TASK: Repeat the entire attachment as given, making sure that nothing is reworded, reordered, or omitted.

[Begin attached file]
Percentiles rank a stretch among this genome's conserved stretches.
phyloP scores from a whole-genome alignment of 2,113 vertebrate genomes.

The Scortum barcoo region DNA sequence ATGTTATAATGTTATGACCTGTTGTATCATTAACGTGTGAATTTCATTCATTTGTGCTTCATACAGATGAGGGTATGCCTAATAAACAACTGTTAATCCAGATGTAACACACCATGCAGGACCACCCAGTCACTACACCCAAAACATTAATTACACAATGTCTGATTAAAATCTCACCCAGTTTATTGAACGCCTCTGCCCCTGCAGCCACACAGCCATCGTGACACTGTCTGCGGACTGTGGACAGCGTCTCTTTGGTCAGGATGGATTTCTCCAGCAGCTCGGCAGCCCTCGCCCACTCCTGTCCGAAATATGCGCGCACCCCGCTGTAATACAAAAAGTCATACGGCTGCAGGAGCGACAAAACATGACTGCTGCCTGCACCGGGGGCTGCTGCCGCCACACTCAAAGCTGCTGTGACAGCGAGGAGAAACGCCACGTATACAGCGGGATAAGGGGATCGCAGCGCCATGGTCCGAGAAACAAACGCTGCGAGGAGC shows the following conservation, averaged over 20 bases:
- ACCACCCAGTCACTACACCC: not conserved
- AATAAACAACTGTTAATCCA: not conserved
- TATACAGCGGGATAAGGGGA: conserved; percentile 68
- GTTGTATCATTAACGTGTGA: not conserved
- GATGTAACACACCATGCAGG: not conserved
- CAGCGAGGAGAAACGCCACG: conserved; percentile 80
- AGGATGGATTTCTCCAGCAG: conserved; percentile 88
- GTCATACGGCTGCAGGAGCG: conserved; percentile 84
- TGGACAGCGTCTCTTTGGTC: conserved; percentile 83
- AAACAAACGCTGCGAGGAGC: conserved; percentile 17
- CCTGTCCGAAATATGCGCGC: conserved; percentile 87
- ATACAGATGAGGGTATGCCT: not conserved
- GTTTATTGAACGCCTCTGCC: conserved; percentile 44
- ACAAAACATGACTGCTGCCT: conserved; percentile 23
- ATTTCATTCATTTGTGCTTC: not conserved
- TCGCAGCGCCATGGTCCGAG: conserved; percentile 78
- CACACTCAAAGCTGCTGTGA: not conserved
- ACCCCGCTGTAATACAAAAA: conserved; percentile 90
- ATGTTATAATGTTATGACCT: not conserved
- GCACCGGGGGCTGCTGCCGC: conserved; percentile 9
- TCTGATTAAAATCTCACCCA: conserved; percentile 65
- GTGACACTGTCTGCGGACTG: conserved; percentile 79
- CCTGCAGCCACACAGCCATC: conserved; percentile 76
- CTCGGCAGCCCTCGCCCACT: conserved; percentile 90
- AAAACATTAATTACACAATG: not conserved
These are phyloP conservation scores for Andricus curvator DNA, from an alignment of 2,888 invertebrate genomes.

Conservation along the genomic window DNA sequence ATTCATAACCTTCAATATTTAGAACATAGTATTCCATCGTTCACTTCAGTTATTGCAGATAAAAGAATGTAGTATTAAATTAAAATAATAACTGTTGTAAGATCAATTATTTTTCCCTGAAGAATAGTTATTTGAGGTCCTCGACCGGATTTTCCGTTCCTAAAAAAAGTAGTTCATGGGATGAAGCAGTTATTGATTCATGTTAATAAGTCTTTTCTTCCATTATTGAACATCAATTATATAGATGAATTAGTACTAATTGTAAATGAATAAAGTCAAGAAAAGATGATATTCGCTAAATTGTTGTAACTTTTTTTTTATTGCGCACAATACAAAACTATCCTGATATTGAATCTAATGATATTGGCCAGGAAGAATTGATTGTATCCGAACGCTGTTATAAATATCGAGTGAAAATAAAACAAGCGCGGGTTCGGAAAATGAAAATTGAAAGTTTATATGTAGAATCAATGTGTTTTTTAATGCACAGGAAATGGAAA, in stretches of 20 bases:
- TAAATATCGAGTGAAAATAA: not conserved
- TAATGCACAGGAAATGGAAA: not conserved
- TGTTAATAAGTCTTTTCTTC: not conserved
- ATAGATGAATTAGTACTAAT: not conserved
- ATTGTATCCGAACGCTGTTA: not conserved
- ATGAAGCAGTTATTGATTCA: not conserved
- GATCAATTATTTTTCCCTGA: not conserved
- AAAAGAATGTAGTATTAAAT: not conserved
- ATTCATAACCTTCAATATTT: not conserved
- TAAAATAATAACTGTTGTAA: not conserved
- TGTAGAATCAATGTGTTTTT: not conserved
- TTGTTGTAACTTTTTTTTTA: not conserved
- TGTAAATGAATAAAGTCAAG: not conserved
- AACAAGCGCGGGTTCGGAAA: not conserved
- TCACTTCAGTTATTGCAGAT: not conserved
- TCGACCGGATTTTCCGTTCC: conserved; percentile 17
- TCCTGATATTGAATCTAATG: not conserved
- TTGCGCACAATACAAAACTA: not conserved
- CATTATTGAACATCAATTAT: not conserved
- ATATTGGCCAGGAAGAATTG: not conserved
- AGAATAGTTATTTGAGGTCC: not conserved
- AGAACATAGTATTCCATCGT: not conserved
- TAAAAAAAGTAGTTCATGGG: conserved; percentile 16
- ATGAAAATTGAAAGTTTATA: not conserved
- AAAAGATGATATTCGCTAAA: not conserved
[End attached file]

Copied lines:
Percentiles rank a stretch among this genome's conserved stretches.
phyloP scores from a whole-genome alignment of 2,113 vertebrate genomes.

The Scortum barcoo region DNA sequence ATGTTATAATGTTATGACCTGTTGTATCATTAACGTGTGAATTTCATTCATTTGTGCTTCATACAGATGAGGGTATGCCTAATAAACAACTGTTAATCCAGATGTAACACACCATGCAGGACCACCCAGTCACTACACCCAAAACATTAATTACACAATGTCTGATTAAAATCTCACCCAGTTTATTGAACGCCTCTGCCCCTGCAGCCACACAGCCATCGTGACACTGTCTGCGGACTGTGGACAGCGTCTCTTTGGTCAGGATGGATTTCTCCAGCAGCTCGGCAGCCCTCGCCCACTCCTGTCCGAAATATGCGCGCACCCCGCTGTAATACAAAAAGTCATACGGCTGCAGGAGCGACAAAACATGACTGCTGCCTGCACCGGGGGCTGCTGCCGCCACACTCAAAGCTGCTGTGACAGCGAGGAGAAACGCCACGTATACAGCGGGATAAGGGGATCGCAGCGCCATGGTCCGAGAAACAAACGCTGCGAGGAGC shows the following conservation, averaged over 20 bases:
- ACCACCCAGTCACTACACCC: not conserved
- AATAAACAACTGTTAATCCA: not conserved
- TATACAGCGGGATAAGGGGA: conserved; percentile 68
- GTTGTATCATTAACGTGTGA: not conserved
- GATGTAACACACCATGCAGG: not conserved
- CAGCGAGGAGAAACGCCACG: conserved; percentile 80
- AGGATGGATTTCTCCAGCAG: conserved; percentile 88
- GTCATACGGCTGCAGGAGCG: conserved; percentile 84
- TGGACAGCGTCTCTTTGGTC: conserved; percentile 83
- AAACAAACGCTGCGAGGAGC: conserved; percentile 17
- CCTGTCCGAAATATGCGCGC: conserved; percentile 87
- ATACAGATGAGGGTATGCCT: not conserved
- GTTTATTGAACGCCTCTGCC: conserved; percentile 44
- ACAAAACATGACTGCTGCCT: conserved; percentile 23
- ATTTCATTCATTTGTGCTTC: not conserved
- TCGCAGCGCCATGGTCCGAG: conserved; percentile 78
- CACACTCAAAGCTGCTGTGA: not conserved
- ACCCCGCTGTAATACAAAAA: conserved; percentile 90
- ATGTTATAATGTTATGACCT: not conserved
- GCACCGGGGGCTGCTGCCGC: conserved; percentile 9
- TCTGATTAAAATCTCACCCA: conserved; percentile 65
- GTGACACTGTCTGCGGACTG: conserved; percentile 79
- CCTGCAGCCACACAGCCATC: conserved; percentile 76
- CTCGGCAGCCCTCGCCCACT: conserved; percentile 90
- AAAACATTAATTACACAATG: not conserved
These are phyloP conservation scores for Andricus curvator DNA, from an alignment of 2,888 invertebrate genomes.

Conservation along the genomic window DNA sequence ATTCATAACCTTCAATATTTAGAACATAGTATTCCATCGTTCACTTCAGTTATTGCAGATAAAAGAATGTAGTATTAAATTAAAATAATAACTGTTGTAAGATCAATTATTTTTCCCTGAAGAATAGTTATTTGAGGTCCTCGACCGGATTTTCCGTTCCTAAAAAAAGTAGTTCATGGGATGAAGCAGTTATTGATTCATGTTAATAAGTCTTTTCTTCCATTATTGAACATCAATTATATAGATGAATTAGTACTAATTGTAAATGAATAAAGTCAAGAAAAGATGATATTCGCTAAATTGTTGTAACTTTTTTTTTATTGCGCACAATACAAAACTATCCTGATATTGAATCTAATGATATTGGCCAGGAAGAATTGATTGTATCCGAACGCTGTTATAAATATCGAGTGAAAATAAAACAAGCGCGGGTTCGGAAAATGAAAATTGAAAGTTTATATGTAGAATCAATGTGTTTTTTAATGCACAGGAAATGGAAA, in stretches of 20 bases:
- TAAATATCGAGTGAAAATAA: not conserved
- TAATGCACAGGAAATGGAAA: not conserved
- TGTTAATAAGTCTTTTCTTC: not conserved
- ATAGATGAATTAGTACTAAT: not conserved
- ATTGTATCCGAACGCTGTTA: not conserved
- ATGAAGCAGTTATTGATTCA: not conserved
- GATCAATTATTTTTCCCTGA: not conserved
- AAAAGAATGTAGTATTAAAT: not conserved
- ATTCATAACCTTCAATATTT: not conserved
- TAAAATAATAACTGTTGTAA: not conserved
- TGTAGAATCAATGTGTTTTT: not conserved
- TTGTTGTAACTTTTTTTTTA: not conserved
- TGTAAATGAATAAAGTCAAG: not conserved
- AACAAGCGCGGGTTCGGAAA: not conserved
- TCACTTCAGTTATTGCAGAT: not conserved
- TCGACCGGATTTTCCGTTCC: conserved; percentile 17
- TCCTGATATTGAATCTAATG: not conserved
- TTGCGCACAATACAAAACTA: not conserved
- CATTATTGAACATCAATTAT: not conserved
- ATATTGGCCAGGAAGAATTG: not conserved
- AGAATAGTTATTTGAGGTCC: not conserved
- AGAACATAGTATTCCATCGT: not conserved
- TAAAAAAAGTAGTTCATGGG: conserved; percentile 16
- ATGAAAATTGAAAGTTTATA: not conserved
- AAAAGATGATATTCGCTAAA: not conserved